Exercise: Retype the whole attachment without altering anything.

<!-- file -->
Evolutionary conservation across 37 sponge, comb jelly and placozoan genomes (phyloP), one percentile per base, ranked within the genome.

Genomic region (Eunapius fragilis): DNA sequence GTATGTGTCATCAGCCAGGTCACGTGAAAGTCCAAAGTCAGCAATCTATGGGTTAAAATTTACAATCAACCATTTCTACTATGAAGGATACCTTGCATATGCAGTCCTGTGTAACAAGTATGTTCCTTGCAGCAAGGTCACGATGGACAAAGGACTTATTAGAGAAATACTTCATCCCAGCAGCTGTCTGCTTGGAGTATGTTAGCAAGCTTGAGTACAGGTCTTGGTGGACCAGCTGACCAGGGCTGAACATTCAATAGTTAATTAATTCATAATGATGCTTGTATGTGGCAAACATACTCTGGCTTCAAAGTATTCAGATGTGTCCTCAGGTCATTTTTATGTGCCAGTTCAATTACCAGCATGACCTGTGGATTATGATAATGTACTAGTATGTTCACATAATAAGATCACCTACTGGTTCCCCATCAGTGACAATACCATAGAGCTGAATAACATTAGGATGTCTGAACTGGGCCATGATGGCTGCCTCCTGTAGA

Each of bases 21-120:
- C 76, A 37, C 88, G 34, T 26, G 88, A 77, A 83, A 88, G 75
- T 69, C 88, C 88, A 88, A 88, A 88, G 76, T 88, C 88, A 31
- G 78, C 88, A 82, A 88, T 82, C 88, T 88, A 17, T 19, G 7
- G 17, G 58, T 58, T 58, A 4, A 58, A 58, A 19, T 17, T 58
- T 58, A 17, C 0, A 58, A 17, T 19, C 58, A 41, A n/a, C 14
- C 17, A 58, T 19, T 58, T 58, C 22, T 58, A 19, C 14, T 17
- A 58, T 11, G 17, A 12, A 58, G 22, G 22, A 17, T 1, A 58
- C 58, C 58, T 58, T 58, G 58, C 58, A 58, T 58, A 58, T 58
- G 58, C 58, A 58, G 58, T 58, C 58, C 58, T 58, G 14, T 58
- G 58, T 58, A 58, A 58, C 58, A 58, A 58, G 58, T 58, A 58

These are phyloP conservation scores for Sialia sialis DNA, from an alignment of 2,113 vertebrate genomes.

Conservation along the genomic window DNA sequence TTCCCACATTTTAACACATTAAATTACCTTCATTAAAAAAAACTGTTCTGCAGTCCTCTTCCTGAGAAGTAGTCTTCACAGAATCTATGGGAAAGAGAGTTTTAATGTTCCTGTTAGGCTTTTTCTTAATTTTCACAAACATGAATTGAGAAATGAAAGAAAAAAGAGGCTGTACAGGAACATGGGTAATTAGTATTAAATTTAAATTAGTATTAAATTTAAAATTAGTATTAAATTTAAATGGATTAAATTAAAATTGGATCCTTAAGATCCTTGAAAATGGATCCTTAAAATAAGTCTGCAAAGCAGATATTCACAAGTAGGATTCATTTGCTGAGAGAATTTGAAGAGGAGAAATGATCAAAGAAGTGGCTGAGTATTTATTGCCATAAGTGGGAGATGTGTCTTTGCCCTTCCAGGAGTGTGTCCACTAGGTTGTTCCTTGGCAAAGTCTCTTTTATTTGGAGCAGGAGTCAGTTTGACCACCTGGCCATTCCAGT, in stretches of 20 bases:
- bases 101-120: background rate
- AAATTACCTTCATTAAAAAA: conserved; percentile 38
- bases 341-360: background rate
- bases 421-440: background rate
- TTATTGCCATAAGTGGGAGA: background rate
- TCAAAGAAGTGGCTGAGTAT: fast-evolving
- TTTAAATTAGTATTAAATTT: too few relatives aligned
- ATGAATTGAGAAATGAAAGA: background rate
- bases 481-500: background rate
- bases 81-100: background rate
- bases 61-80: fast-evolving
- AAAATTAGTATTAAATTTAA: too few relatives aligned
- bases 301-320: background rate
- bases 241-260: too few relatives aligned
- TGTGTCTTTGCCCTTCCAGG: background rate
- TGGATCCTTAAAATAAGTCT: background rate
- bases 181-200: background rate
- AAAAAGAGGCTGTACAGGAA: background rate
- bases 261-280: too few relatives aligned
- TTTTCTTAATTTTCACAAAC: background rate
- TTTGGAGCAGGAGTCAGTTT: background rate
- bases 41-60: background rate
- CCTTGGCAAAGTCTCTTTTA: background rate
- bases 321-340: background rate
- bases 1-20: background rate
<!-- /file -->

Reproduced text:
Evolutionary conservation across 37 sponge, comb jelly and placozoan genomes (phyloP), one percentile per base, ranked within the genome.

Genomic region (Eunapius fragilis): DNA sequence GTATGTGTCATCAGCCAGGTCACGTGAAAGTCCAAAGTCAGCAATCTATGGGTTAAAATTTACAATCAACCATTTCTACTATGAAGGATACCTTGCATATGCAGTCCTGTGTAACAAGTATGTTCCTTGCAGCAAGGTCACGATGGACAAAGGACTTATTAGAGAAATACTTCATCCCAGCAGCTGTCTGCTTGGAGTATGTTAGCAAGCTTGAGTACAGGTCTTGGTGGACCAGCTGACCAGGGCTGAACATTCAATAGTTAATTAATTCATAATGATGCTTGTATGTGGCAAACATACTCTGGCTTCAAAGTATTCAGATGTGTCCTCAGGTCATTTTTATGTGCCAGTTCAATTACCAGCATGACCTGTGGATTATGATAATGTACTAGTATGTTCACATAATAAGATCACCTACTGGTTCCCCATCAGTGACAATACCATAGAGCTGAATAACATTAGGATGTCTGAACTGGGCCATGATGGCTGCCTCCTGTAGA

Each of bases 21-120:
- C 76, A 37, C 88, G 34, T 26, G 88, A 77, A 83, A 88, G 75
- T 69, C 88, C 88, A 88, A 88, A 88, G 76, T 88, C 88, A 31
- G 78, C 88, A 82, A 88, T 82, C 88, T 88, A 17, T 19, G 7
- G 17, G 58, T 58, T 58, A 4, A 58, A 58, A 19, T 17, T 58
- T 58, A 17, C 0, A 58, A 17, T 19, C 58, A 41, A n/a, C 14
- C 17, A 58, T 19, T 58, T 58, C 22, T 58, A 19, C 14, T 17
- A 58, T 11, G 17, A 12, A 58, G 22, G 22, A 17, T 1, A 58
- C 58, C 58, T 58, T 58, G 58, C 58, A 58, T 58, A 58, T 58
- G 58, C 58, A 58, G 58, T 58, C 58, C 58, T 58, G 14, T 58
- G 58, T 58, A 58, A 58, C 58, A 58, A 58, G 58, T 58, A 58

These are phyloP conservation scores for Sialia sialis DNA, from an alignment of 2,113 vertebrate genomes.

Conservation along the genomic window DNA sequence TTCCCACATTTTAACACATTAAATTACCTTCATTAAAAAAAACTGTTCTGCAGTCCTCTTCCTGAGAAGTAGTCTTCACAGAATCTATGGGAAAGAGAGTTTTAATGTTCCTGTTAGGCTTTTTCTTAATTTTCACAAACATGAATTGAGAAATGAAAGAAAAAAGAGGCTGTACAGGAACATGGGTAATTAGTATTAAATTTAAATTAGTATTAAATTTAAAATTAGTATTAAATTTAAATGGATTAAATTAAAATTGGATCCTTAAGATCCTTGAAAATGGATCCTTAAAATAAGTCTGCAAAGCAGATATTCACAAGTAGGATTCATTTGCTGAGAGAATTTGAAGAGGAGAAATGATCAAAGAAGTGGCTGAGTATTTATTGCCATAAGTGGGAGATGTGTCTTTGCCCTTCCAGGAGTGTGTCCACTAGGTTGTTCCTTGGCAAAGTCTCTTTTATTTGGAGCAGGAGTCAGTTTGACCACCTGGCCATTCCAGT, in stretches of 20 bases:
- bases 101-120: background rate
- AAATTACCTTCATTAAAAAA: conserved; percentile 38
- bases 341-360: background rate
- bases 421-440: background rate
- TTATTGCCATAAGTGGGAGA: background rate
- TCAAAGAAGTGGCTGAGTAT: fast-evolving
- TTTAAATTAGTATTAAATTT: too few relatives aligned
- ATGAATTGAGAAATGAAAGA: background rate
- bases 481-500: background rate
- bases 81-100: background rate
- bases 61-80: fast-evolving
- AAAATTAGTATTAAATTTAA: too few relatives aligned
- bases 301-320: background rate
- bases 241-260: too few relatives aligned
- TGTGTCTTTGCCCTTCCAGG: background rate
- TGGATCCTTAAAATAAGTCT: background rate
- bases 181-200: background rate
- AAAAAGAGGCTGTACAGGAA: background rate
- bases 261-280: too few relatives aligned
- TTTTCTTAATTTTCACAAAC: background rate
- TTTGGAGCAGGAGTCAGTTT: background rate
- bases 41-60: background rate
- CCTTGGCAAAGTCTCTTTTA: background rate
- bases 321-340: background rate
- bases 1-20: background rate